At the start of the second week, I awoke with a pain in my arm that only subsided when I held it, which meant that I was unable to work for the first two days of the week. Watching a documentary about the England cricket team on the Tuesday, I sat stunned as Jonathan Trott described with perfect clarity exactly how I was feeling whilst discussing his own breakdown. It finally dawned on me that I was depressed. Visiting the GP the following day confirmed this, and such was her concern that I was advised to visit the mental health nurse that Saturday and I ought to ring up for an assessment with the local therapeutic provider as soon as possible. I foolishly stated that I didn’t need to be signed off from work, instead, I confidently assured her that I would attempt to go to work the next day and, whilst I took the prescription for anti-depressants, I would wait to see if my mood improved before deciding if I would take them or not.
The following day, as I sat crying and curled up on a seat in my bedroom instead of getting dressed for work, my better half, Heather, told me that we would be getting my anti-depressant medication that morning and she would support me to start the therapy assessment before she went to work. Facing up to how you truly feel is a daunting enough task when you are in a good place emotionally – when unwell, every question of the assessment felt like I was reliving all the worst moments of my life. For me, accepting that I was unwell meant that my mood, which was low to start with, dropped even further. The overwhelming sense that I was the most pathetic person in the world seemed to haunt my every waking moment, which, as I wasn’t sleeping, was almost every minute of every day.
Whilst men’s mental health is a topic that is gathering greater traction in the professional sports world, I recommend that everyone should read the tragic story of Robert Enke in A Life Too Short (2010) – a biography written by a friend, who wrestles with the topic of Enke’s career and his battle with depression. At the level I have been involved in football, when a ball hits you square in the face (or worse still, in the crown jewels) and you aren’t up for quickly laughing it off, someone will inevitably tell you to ‘Man Up!’. It was my impression that my mental health was not something I could or would share with my team. My belief was that any admission of a struggle with mental health would be met with a lack of understanding at best or simply derision, something that I would not have been able to handle in my fragile mental state. I believed that John Gregory’s damning verdict of Stan Collymore’s depression in 1999 was the prevalent view of mental illness within my world of football. It should be noted that John Gregory’s comments were made over twenty years ago and since then mental health has become better understood and more widely accepted. I do not know if Gregory’s views are the same today, but I certainly hope not.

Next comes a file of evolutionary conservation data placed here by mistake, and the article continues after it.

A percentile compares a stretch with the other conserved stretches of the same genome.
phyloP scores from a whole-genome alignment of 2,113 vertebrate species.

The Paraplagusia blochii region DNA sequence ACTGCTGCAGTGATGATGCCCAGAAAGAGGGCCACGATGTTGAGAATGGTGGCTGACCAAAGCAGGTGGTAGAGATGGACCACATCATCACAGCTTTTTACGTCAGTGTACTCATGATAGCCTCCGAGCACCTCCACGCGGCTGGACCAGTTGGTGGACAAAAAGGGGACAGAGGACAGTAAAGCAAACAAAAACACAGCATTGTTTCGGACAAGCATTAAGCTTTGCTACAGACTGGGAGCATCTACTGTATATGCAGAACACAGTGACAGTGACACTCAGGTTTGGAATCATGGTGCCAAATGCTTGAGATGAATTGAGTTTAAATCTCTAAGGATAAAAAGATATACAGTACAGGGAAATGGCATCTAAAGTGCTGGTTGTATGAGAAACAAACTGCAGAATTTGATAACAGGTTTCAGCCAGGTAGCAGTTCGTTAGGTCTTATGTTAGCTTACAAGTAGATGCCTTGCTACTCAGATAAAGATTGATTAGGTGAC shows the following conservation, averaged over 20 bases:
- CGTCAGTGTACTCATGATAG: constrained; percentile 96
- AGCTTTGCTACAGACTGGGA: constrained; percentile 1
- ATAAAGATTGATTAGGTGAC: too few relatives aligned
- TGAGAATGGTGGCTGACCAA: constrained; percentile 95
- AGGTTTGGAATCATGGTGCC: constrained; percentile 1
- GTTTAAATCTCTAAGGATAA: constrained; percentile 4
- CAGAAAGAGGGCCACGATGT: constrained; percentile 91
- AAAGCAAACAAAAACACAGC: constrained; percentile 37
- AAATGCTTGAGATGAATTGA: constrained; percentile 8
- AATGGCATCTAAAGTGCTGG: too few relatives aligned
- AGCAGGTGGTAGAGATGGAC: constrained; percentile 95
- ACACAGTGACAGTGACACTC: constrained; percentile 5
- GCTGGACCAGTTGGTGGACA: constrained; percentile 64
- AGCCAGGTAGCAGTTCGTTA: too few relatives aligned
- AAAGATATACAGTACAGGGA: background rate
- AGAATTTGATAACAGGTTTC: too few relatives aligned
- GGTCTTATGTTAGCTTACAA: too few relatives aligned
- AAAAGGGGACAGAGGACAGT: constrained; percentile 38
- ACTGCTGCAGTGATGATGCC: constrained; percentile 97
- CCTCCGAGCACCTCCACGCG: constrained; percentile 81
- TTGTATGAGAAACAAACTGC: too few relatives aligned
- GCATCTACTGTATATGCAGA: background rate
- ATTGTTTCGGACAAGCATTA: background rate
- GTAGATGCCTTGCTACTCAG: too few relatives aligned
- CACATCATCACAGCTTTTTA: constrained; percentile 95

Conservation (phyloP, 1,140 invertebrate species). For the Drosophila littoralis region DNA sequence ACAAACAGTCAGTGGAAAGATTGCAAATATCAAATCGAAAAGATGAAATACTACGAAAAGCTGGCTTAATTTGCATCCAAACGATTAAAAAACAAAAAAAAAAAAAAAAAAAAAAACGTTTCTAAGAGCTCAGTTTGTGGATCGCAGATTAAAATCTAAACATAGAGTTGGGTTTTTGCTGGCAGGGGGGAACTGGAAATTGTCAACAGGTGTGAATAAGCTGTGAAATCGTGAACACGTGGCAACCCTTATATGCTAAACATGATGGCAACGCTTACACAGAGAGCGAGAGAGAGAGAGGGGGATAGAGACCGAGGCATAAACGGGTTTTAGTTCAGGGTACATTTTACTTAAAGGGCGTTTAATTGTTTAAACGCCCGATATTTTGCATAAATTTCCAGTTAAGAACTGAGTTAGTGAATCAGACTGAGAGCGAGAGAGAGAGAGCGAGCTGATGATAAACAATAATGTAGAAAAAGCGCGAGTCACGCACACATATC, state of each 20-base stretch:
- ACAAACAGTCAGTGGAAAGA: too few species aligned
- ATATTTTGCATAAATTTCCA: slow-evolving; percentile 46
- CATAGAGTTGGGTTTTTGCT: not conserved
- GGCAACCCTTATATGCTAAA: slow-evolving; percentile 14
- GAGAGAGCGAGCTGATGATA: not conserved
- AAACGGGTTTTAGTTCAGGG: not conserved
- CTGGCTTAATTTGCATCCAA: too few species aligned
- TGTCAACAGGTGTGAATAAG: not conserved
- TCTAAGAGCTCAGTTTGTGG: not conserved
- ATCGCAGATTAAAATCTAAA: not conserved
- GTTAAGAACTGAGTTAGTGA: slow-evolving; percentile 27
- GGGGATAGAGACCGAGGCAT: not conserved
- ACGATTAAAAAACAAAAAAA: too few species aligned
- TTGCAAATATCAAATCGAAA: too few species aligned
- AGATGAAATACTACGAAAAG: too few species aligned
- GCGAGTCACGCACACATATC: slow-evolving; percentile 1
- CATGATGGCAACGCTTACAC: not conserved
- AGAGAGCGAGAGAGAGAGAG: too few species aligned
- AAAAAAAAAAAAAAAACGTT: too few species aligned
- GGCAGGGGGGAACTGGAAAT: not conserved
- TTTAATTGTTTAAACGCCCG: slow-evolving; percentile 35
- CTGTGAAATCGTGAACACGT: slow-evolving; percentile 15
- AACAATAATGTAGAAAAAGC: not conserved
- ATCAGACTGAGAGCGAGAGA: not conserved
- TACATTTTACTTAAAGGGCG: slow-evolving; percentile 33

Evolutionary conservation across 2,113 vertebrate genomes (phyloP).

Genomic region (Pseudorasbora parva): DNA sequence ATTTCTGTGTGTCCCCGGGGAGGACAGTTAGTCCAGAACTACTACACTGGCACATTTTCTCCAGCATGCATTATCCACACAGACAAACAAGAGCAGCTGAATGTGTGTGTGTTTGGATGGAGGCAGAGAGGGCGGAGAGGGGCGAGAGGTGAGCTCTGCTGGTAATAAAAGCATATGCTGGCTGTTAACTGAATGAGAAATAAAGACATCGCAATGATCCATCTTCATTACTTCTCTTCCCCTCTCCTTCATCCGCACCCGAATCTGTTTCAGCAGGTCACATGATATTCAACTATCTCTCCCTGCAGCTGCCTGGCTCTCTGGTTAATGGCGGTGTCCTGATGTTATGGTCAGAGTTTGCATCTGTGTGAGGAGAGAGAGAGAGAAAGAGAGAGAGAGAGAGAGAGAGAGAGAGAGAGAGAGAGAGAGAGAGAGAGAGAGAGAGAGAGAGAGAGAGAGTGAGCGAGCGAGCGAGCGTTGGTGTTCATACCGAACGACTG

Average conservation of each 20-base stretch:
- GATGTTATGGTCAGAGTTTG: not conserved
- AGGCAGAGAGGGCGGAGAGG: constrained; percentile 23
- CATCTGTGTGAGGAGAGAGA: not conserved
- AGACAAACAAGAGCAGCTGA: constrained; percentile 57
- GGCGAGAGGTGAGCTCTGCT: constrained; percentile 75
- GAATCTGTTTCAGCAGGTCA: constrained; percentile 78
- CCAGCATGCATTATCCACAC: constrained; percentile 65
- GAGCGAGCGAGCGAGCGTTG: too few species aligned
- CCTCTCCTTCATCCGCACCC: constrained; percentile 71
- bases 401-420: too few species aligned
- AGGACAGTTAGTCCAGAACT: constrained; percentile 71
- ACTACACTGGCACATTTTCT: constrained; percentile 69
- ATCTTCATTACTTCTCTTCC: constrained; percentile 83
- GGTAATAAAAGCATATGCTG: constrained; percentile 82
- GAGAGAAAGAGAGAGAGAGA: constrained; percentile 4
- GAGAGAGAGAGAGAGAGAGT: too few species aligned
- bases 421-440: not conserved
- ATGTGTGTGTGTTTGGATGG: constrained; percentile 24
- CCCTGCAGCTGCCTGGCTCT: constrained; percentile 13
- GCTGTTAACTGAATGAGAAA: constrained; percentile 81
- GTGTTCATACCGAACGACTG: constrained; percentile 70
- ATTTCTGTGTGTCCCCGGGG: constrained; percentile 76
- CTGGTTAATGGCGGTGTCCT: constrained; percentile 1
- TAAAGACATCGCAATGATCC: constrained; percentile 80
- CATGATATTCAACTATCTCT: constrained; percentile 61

Depression is not something anyone should be ashamed of, but you are. The sense of dread at not being able to complete everyday tasks filled me with an overwhelming sense of uselessness. The voice in my head would scream at me every day; ‘You really are a useless piece of shit. You’re pathetic, expecting Heather to look after you’. The things that should and used to bring you joy become obstacles that you can’t face. Football was one such obstacle for me, but I knew that if I was ever going to get better, I needed to have it in my life and so I clung to it, along with my Chilham team, like the desperate man I was. Without believing that things could ever get better, but knowing that if they did then I needed football, I clung to the team like it was the most precious object in the world.
Fear is a debilitating feeling, and I was afraid. I was afraid that I wouldn’t get better, afraid that I was stopping Heather from moving on with her plans and, in my depressed state, I even considered ending the relationship, believing that it would be in Heather’s best interests. ‘You’re dragging her down. It’s bad enough that you are useless, but now you’re stopping Heather from getting on with her life, you’re a weight around her neck’. Perhaps most of all, I was afraid that I was alone. That’s what depression did to me, it stripped me of everything that I believed made me who I am, and it left me feeling isolated in the middle of a storm. But as dark as it was, somewhere, there was still football. Not professional football as we know it, but the game as the pure, beautiful sport that many of us fall in love with and where, for 90 minutes, if you run hard, tackle, pass, shoot and compete with your opposition, you will get what you deserve. Sometimes you win and sometimes you lose, but the game itself is fair; we just have to accept that sometimes the opposition is better than us!